A universal basic income (UBI) – an idea in which the government replaces all other forms of monetary assistance (welfare, social security, etc.) with yearly stipend – has enormous potential to radically transform our current unsustainable consumer economy based on individual ownership into a much more sustainable economy based on access if it is designed and funded carefully. Implementing a UBI would require a cultural shift in our attitudes towards work and money but in a world where money is access, the idea of granting everyone enough money to meet their basic needs has sound philosophical logic behind it. However, all of this potential is highly dependent on the way a UBI is funded. A poorly conceived plan may wind up doing far more harm to a society already ravaged by class divisions and extreme inequality.
Popular Criticisms Of A Universal Basic Income
The idea around a universal basic income is not a new idea. It has backers all across the political and economic spectrum. On the right, many people have rightly seen the potential in eliminating expensive bureaucratic government agencies and processes that exist primarily to determine eligibility for assistance programs. If everyone is eligible, the process is simplified greatly. On the left, people are recognizing the emerging “crisis of capitalism” in which the majority of people lose access to their purchasing power as most jobs are replaced by automation and robots. However, very few ideas actually consider how the UBI should be funded.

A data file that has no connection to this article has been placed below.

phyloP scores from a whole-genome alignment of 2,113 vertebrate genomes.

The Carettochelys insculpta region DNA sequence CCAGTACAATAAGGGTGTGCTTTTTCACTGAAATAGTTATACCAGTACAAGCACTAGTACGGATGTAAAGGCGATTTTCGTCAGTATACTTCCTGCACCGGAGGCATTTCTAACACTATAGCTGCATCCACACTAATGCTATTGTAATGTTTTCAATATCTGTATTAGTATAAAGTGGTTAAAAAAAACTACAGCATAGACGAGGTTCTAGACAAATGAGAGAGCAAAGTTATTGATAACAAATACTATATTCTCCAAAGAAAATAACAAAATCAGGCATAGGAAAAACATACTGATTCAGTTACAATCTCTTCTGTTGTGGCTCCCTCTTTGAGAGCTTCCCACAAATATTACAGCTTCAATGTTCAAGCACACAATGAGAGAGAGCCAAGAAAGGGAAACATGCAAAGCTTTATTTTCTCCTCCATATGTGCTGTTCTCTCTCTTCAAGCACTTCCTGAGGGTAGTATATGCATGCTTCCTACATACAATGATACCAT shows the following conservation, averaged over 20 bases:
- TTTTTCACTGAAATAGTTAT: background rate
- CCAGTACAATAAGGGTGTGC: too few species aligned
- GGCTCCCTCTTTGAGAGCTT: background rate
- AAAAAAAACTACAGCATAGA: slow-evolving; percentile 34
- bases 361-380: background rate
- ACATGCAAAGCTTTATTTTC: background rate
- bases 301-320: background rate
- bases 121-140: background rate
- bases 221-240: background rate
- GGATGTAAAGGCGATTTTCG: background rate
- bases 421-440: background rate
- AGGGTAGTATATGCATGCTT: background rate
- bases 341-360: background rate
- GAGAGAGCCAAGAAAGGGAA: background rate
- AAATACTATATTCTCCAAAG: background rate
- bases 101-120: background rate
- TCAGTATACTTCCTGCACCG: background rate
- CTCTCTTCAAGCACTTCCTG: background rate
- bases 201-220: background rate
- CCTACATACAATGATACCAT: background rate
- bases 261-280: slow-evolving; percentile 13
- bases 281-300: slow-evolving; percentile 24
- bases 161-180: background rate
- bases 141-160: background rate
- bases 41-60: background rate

The reason why many people are opposed to the idea of a UBI is because most plans use income tax as the source of the revenue that would fund it. More often than not, earning an income requires incredibly hard work and sacrifice and the idea that some people might be given the same monetary reward without having to work at all seems unfair. We begin to think “why should we have to give our lives to a job to earn money while others can live without giving anything?” The truth is the income tax really amounts to extortion – why should anyone else be entitled to the fruits of another’s labor? For this reason, funding a UBI through income tax is a terrible idea and will never get anywhere.
We All Deserve Access To The Planet That Gave Birth To Us
Instead, to fund the UBI in a way that is fair, we need to create a new narrative based on a different understanding of the principles of private ownership that our economy is founded upon. When the Europeans first came to North America, they wanted to try to buy the land from the Native Americans. But the native tribes couldn’t understand the logic behind owning land. “How could anyone own the land?” they thought, “for they did not create it.”